Trident missile test a damp squib after rocket goes 'plop,' fails to ignite

UK demonstrates prowess at nuking the ocean

A UK Ministry of Defence spokesperson said that a failed Trident missile test does not affect Britain's nuclear deterrent.

HMS Vanguard leaving HMNB Devonport last year after a seven and a half year refit.

HMS Vanguard leaving HMNB Devonport last year after a seven-and-a-half year refit. Pic: Andrew Linnett, UK MoD © Crown

According to reports, the dummy missile was launched from the submarine HMS Vanguard during a drill off the coast of Florida in January. The booster should have ignited after being ejected from the submarine's launch tube but did not. Instead, it dropped into the ocean and sank.

UK newspaper The Sun, quoted a source as saying: "It left the submarine but it just went plop, right next to them."

It's the second failure in eight years. In 2016, another missile, launched from HMS Vengeance, failed after telemetry problems resulted in the Trident II missile being ditched in the ocean. At least the rocket worked that time.

An MoD spokesperson told The Register:

HMS Vanguard and her crew have been proven fully capable of operating the UK's Continuous At-Sea Deterrent, passing all tests during a recent demonstration and shakedown operation (DASO) - a routine test to confirm that the submarine can return to service following deep maintenance work.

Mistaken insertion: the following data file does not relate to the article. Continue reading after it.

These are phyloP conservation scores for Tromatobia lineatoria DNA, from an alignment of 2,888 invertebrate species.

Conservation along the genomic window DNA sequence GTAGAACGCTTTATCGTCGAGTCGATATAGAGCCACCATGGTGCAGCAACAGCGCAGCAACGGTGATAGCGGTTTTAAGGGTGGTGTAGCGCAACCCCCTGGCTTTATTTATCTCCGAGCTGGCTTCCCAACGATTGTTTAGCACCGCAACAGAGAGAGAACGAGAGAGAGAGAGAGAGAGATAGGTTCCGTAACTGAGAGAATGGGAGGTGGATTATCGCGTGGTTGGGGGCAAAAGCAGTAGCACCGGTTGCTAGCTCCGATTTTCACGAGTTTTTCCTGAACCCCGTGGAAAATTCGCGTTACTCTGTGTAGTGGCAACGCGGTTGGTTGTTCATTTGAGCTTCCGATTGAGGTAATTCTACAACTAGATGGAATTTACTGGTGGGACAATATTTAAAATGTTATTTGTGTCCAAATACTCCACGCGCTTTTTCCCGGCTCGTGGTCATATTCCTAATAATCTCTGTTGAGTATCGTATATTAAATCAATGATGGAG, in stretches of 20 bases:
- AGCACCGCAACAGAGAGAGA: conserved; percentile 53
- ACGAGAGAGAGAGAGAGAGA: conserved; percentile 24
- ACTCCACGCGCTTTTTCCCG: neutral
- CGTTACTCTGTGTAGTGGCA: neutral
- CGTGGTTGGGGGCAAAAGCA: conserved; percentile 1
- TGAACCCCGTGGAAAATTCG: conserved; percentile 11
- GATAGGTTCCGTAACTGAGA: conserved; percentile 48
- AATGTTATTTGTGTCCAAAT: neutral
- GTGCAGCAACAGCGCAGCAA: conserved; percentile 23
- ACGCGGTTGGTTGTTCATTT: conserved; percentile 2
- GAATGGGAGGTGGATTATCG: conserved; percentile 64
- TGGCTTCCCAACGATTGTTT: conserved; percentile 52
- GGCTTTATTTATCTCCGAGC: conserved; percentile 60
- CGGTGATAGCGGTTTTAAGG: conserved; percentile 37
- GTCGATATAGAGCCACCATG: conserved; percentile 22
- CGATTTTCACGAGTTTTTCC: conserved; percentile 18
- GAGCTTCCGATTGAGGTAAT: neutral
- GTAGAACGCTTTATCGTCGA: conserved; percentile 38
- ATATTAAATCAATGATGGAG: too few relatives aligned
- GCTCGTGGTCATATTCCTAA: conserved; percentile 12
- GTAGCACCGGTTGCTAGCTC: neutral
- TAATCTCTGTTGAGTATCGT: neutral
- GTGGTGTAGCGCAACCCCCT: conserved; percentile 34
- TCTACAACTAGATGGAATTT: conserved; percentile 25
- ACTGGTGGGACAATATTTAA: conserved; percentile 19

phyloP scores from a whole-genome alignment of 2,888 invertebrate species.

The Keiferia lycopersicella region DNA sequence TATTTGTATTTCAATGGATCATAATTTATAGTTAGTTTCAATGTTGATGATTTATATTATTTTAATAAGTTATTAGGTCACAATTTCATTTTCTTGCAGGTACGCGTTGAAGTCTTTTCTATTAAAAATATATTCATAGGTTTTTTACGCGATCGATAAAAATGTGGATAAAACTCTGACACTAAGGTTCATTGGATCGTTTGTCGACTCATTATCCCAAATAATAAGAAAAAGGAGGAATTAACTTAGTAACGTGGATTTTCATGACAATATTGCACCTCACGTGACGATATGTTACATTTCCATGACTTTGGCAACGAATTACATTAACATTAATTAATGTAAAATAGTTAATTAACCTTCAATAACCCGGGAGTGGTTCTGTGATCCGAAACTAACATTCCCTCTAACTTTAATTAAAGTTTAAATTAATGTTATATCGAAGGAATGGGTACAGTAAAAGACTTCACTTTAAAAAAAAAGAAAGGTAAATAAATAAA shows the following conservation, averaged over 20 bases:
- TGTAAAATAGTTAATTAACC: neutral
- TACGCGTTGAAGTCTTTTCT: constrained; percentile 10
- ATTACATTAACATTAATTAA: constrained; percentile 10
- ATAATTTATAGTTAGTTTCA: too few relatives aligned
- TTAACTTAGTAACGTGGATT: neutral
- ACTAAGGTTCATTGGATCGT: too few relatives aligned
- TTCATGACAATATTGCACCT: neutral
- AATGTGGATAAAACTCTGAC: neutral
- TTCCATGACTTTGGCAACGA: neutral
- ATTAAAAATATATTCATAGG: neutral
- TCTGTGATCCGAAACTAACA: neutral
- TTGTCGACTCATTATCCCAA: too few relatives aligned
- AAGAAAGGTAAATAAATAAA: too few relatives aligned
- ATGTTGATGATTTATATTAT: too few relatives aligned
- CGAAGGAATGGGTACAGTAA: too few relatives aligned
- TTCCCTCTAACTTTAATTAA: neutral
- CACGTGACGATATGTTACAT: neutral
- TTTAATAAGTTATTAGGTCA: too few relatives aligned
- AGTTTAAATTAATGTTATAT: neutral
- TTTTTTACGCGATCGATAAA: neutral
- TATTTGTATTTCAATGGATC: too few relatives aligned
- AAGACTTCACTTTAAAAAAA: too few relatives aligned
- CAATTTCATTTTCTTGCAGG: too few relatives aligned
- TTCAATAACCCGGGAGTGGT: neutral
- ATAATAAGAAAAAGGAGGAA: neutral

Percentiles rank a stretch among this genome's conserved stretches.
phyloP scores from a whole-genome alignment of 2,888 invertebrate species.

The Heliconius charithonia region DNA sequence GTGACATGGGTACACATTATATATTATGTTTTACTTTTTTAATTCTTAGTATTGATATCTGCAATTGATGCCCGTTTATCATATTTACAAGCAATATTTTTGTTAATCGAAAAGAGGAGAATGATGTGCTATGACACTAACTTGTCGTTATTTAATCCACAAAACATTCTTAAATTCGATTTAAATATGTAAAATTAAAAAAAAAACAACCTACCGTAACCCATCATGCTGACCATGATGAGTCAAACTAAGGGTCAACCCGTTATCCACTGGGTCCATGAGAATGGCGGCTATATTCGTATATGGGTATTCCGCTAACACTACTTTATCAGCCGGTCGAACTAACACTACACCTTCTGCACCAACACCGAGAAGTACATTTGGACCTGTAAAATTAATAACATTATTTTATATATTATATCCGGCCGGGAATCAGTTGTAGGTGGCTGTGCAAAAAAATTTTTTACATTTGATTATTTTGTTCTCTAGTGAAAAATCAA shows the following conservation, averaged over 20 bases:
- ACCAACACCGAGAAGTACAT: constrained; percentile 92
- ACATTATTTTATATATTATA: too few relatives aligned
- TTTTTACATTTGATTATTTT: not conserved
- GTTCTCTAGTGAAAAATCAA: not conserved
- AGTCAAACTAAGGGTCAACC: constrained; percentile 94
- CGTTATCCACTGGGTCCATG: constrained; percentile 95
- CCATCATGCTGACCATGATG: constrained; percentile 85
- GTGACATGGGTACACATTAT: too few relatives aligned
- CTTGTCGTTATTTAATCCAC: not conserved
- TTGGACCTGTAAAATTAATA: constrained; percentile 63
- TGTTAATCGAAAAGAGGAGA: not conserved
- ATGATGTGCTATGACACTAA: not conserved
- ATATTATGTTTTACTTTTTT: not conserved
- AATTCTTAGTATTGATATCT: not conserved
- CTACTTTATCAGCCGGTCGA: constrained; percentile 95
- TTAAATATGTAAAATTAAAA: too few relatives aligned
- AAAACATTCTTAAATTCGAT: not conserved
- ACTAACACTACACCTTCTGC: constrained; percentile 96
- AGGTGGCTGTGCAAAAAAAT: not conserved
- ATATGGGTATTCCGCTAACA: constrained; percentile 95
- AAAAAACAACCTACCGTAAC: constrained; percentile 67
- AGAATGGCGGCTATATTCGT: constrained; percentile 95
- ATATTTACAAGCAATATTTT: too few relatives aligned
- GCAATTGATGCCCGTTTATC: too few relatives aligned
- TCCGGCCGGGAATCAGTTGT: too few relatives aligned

The test has reaffirmed the effectiveness of the UK's nuclear deterrent, in which we have absolute confidence.

During the test an anomaly occurred. As a matter of national security, we cannot provide further information on this, however we are confident that the anomaly was event specific, and therefore there are no implications for the reliability of the wider Trident missile systems and stockpile. The UK's nuclear deterrent remains safe, secure and effective.

According to The Sun, had this been a real mission rather than a test, the launch would have been successful. The MoD is, unsurprisingly, remaining tightlipped about such matters.

Trident missiles aren't cheap, and a failed test that sent millions of pounds worth of missile into the ocean will trigger questions. Compounding the issue was the presence of the UK's defence secretary, Grant Shapps, and Admiral Sir Ben Key to mark what should have been one of the final exercises for HMS Vanguard and her crew. HMS Vanguard returned to sea in 2022 after a nearly seven-year overhaul period.

The UK's strategic nuclear deterrent is provided by four Vanguard-class nuclear-powered ballistic missile submarines – HMS Vanguard, HMS Victorious, HMS Vigilant, and HMS Vengeance. HMS Vanguard was the first to be launched in 1993.

Replacements are due in the 2030s in the form of the Dreadnought class. ®

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